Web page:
Compost Extracts Viable Alternative for Managing Weeds

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Weeds are the bane of organic farmers—competing for water, space, light, and nutrients. Not surprisingly, in OFRF’s 2015 nationwide survey of organic farmers, research into effective weed management techniques emerged as a top priority.

With the support of two grants awarded by OFRF, Dr. Gladis Zinati, an Associate Research Scientist at the Rodale Institute, has been evaluating the effectiveness of chemically- and microbially-designed compost extract (CMD-CE) in weed suppression. The first grant in 2015 helped fund the laboratory research. In 2016, additional funding from OFRF was used to test lab results in the field.

Zinati and her team partnered with Aimee and John Good at Quiet Creek Farm CSA in Kutztown, Pennsylvania to evaluate the impact of using compost extracts to reduce weed pressure, soil degradation, and yield losses of field-grown organic cabbage, as well as the germination-inhibitory compounds of DCE. DCE is the liquid version of compost, rich with plant nutrients and microorganisms.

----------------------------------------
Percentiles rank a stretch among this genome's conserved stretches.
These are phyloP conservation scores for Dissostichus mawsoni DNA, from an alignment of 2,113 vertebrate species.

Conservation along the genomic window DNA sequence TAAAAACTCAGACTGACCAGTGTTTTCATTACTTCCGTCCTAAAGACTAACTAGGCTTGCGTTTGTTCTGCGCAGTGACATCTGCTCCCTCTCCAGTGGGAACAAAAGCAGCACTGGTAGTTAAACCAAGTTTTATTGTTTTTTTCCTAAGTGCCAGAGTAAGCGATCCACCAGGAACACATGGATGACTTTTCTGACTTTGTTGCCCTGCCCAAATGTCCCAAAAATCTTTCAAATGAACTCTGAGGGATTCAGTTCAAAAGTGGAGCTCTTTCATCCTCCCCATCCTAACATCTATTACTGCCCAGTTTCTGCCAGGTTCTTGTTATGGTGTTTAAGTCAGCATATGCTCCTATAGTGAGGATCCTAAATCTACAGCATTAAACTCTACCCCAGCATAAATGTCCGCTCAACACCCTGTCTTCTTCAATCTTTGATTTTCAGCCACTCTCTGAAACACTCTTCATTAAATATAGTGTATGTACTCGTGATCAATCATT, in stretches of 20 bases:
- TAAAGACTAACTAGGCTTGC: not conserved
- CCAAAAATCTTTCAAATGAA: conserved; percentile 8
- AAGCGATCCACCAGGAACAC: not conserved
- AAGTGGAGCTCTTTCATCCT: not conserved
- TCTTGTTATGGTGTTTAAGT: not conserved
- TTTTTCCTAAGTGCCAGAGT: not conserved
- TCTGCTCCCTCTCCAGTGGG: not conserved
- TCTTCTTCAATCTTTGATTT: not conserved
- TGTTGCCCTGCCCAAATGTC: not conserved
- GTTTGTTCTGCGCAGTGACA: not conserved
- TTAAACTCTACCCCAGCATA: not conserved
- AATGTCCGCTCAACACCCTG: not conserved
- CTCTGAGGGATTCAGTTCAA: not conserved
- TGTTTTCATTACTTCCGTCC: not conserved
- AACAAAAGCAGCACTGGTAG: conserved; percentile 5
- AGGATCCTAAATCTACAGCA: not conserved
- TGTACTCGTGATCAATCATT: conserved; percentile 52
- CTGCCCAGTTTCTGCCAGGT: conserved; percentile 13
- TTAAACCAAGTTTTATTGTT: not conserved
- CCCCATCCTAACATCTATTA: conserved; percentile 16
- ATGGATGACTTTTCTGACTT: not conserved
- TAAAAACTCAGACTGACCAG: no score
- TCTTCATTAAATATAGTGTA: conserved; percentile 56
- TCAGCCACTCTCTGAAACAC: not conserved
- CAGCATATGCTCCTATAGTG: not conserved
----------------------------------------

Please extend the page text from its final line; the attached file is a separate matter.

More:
Results from the project indicate that the application of compost extracts can be effective in managing weeds and may be used as an alternative approach to mechanical cultivation, In addition, the use of compost extracts has the potential to reduce soil compaction and produce comparable crop yields to the standard grower’s method. The approach of using CMD compost extract can benefit all organic vegetable growers, especially new and younger growers facing financial, labor, and/or equipment limitations.

Outreach on the project has been extensive, including demonstrations, hands-on experience, and dissemination of results to growers and university students. Along with Dr. Zinati, Aimee and John Good demonstrated the use of designed compost extracts as one tool in the tool box for weed management and no-till production for organic cabbage production. The information and results were shared with visitors at several field days. 

Read more about the project in the final report.

A project-related article is posted on Rodale Institute’s website.

In addition, an article was published in the July 2017 issue of BioCycle.